One of the best things you can do for you and your family is get legal, financial and care plans in place. Doing so allows you to participate in making decisions and ensures your family won't be forced to make them for you in a crisis situation. Sign up for our enews and receive more tips for planning ahead.
Get help from the Alzheimer's Association
Contact the Alzheimer's Association to learn more about Alzheimer's and our support services, including:
- Our 24/7 Helpline at 1.800.272.3900 for care consultation, information and referral.
- Informational publications.
- Our message boards to share your experiences.
- Support groups in your community. Find your chapter online.
Participate in clinical trials
You may decide to help further Alzheimer's research by participating in a clinical drug trial. Dozens of these studies are actively seeking participants. Talk with your family and doctor, and learn more about participating in a study.
Benefits to participating in a study include:
- Direct contribution to cutting-edge research.
- Potential access to drugs that work as well as or better than currently available therapies.
- High standard of care.
- Additional medical expertise and follow-up.
Settle legal matters
Seek legal advice and services from your attorney who can help you with:
- Identifying and completing legal documents.
- Making plans for medical and treatment decisions.
- Making plans for finances and property.
- Naming another person to make decisions on your behalf when you longer can.
Map out a plan to approach Alzheimer's
There are many questions you'll need to answer as you plan for the future. Use Alzheimer's Navigator™ - our free online tool - to guide you as you map out your plan.
Start your financial planning
Everyone needs to find ways to make their money last. Reducing financial stress that can come from paying for care requires advance planning. You and your family should consider:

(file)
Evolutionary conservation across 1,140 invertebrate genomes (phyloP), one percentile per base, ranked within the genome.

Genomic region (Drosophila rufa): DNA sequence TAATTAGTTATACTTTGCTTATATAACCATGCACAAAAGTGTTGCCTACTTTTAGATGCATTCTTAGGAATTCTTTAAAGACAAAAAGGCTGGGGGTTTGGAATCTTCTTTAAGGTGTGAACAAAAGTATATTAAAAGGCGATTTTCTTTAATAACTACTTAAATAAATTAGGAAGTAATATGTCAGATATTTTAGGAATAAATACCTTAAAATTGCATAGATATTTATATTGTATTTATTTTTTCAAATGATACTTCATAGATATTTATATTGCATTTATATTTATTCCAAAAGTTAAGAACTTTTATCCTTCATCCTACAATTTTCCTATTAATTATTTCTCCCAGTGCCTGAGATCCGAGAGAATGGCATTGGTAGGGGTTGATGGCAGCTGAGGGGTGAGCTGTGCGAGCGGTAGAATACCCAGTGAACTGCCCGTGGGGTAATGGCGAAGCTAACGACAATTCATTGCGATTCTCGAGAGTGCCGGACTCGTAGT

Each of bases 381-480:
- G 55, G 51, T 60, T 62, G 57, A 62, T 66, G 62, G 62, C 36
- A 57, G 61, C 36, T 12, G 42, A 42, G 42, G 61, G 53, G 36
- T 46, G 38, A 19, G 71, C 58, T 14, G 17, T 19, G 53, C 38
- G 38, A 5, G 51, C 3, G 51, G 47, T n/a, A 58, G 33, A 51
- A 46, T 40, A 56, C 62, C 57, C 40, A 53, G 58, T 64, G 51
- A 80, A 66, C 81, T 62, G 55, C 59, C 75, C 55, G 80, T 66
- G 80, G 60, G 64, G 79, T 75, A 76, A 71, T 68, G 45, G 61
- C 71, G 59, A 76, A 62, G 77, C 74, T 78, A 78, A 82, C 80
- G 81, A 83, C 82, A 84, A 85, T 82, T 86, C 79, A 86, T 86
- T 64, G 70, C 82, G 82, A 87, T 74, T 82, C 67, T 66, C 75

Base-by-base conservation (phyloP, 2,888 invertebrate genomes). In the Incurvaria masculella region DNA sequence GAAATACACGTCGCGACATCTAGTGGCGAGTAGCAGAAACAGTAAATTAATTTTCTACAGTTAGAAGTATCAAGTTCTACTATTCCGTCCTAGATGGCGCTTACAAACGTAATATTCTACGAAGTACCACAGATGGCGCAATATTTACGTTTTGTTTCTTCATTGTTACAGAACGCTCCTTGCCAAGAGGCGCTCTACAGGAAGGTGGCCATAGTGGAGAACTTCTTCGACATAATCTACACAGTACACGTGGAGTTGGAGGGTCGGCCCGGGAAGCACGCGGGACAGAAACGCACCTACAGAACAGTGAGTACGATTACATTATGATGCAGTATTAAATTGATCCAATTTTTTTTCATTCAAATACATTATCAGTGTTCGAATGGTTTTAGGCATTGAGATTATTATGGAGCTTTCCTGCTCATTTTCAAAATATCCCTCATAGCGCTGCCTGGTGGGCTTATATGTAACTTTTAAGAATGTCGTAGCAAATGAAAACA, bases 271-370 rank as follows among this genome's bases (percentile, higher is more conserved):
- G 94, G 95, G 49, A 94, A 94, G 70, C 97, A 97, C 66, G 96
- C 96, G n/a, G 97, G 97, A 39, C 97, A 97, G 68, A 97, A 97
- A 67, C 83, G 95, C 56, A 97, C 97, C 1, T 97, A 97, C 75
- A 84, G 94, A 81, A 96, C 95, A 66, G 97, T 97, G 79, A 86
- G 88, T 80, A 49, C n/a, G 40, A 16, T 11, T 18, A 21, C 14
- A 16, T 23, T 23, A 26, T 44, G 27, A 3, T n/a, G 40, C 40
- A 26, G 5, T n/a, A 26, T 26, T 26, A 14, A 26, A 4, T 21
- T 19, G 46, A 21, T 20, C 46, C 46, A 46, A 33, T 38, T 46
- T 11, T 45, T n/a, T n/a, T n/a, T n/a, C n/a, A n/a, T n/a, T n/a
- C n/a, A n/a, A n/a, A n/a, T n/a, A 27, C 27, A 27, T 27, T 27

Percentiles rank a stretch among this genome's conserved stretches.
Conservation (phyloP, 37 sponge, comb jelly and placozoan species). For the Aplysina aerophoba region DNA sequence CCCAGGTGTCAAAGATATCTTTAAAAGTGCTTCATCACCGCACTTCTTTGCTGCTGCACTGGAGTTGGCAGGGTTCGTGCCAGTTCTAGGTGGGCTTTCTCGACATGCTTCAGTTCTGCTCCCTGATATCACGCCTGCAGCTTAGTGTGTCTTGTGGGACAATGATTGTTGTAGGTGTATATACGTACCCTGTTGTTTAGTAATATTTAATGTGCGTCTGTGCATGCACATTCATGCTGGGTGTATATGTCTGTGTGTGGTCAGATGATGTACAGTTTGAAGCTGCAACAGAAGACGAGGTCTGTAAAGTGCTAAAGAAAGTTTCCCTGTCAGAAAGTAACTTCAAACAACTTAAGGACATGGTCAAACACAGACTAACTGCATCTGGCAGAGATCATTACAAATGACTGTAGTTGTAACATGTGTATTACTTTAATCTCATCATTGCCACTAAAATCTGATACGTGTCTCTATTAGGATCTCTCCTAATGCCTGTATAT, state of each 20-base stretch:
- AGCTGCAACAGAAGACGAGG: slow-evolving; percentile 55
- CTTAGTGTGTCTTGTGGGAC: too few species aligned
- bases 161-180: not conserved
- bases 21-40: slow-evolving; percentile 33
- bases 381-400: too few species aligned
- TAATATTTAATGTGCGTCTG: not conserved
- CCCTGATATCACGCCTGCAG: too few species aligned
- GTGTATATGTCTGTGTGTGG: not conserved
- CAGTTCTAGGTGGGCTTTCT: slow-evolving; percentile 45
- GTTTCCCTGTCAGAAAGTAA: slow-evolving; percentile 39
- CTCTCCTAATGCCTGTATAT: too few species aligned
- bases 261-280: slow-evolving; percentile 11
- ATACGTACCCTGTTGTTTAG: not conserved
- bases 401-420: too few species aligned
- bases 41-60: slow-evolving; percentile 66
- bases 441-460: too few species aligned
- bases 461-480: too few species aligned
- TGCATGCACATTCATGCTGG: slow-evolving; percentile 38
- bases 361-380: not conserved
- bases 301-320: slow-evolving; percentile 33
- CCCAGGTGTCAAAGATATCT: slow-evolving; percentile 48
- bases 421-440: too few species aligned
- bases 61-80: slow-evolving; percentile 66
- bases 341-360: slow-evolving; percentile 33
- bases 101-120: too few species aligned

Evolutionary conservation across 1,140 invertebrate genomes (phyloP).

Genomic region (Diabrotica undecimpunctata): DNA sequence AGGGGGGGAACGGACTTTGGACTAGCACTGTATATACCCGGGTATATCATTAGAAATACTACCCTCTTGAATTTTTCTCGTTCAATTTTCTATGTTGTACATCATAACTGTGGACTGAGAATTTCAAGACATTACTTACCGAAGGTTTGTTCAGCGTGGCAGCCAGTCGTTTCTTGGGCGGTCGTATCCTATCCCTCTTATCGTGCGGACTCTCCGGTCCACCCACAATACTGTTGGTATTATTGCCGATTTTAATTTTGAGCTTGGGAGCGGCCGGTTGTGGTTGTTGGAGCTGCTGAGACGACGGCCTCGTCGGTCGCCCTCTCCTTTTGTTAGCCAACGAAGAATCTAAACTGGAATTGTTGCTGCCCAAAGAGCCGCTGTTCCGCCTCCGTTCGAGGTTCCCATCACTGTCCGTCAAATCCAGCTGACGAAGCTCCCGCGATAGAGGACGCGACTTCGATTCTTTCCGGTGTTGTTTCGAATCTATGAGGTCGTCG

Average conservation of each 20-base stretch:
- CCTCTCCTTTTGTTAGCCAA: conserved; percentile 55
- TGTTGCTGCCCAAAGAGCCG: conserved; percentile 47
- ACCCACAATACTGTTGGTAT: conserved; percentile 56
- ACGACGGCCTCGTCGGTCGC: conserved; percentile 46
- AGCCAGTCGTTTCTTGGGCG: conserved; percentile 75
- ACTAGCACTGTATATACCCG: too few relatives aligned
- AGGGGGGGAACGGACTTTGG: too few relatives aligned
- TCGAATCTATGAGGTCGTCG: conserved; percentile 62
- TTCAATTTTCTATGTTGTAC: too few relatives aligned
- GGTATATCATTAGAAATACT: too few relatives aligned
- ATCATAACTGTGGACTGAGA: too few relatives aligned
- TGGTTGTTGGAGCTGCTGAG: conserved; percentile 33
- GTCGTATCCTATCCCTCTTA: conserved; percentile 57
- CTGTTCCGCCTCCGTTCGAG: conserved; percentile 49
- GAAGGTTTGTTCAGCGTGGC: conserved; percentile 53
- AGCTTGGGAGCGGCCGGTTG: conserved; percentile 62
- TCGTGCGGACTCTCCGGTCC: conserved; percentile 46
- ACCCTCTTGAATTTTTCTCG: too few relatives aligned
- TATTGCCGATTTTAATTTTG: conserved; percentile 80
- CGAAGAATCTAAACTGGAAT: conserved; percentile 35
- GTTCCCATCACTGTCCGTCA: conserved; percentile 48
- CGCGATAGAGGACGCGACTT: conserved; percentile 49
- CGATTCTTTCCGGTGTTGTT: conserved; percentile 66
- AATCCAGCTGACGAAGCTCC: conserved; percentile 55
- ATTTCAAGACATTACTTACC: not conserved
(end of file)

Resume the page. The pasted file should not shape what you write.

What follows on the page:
- Estimating the care costs you may face and ways to cover them.
- Reviewing your assets and finances, as well those of family members who may help cover costs.
- Seeking advice from a professional financial planner or an elder law attorney.
- Applying for Social Security Disability if you have younger-onset Alzheimer's (also called early-onset) and are no longer able to work due to the disease. On February 11, 2010, the Social Security Administration (SSA) added early-onset/younger-onset Alzheimer’s to the list of conditions under its Compassionate Allowance Initiative, giving those with the disease expedited access to Social Security Disability Insurance (SSDI) and Supplemental Security Income (SSI). For more information on eligibility and applying for this benefit, see Social Security Disability.
- Learning more in our Financial Matters section
Consider future housing options and needed services
There may come a time when you need extra help living in your own home, or you may need to move. Help prepare for your future needs by:
- Expressing to your family wishes for continuing to live in your own home; discuss what help you would need to live there safely.
- Talking to your family about where you want to live and with whom when you can no longer live on your own.
- Finding out about local housing options, such as retirement communities, assisted living or residential care. Start your research with our Community Resource Finder.
- Gathering information about local services, such as in-home help, home-delivered meals and transportation.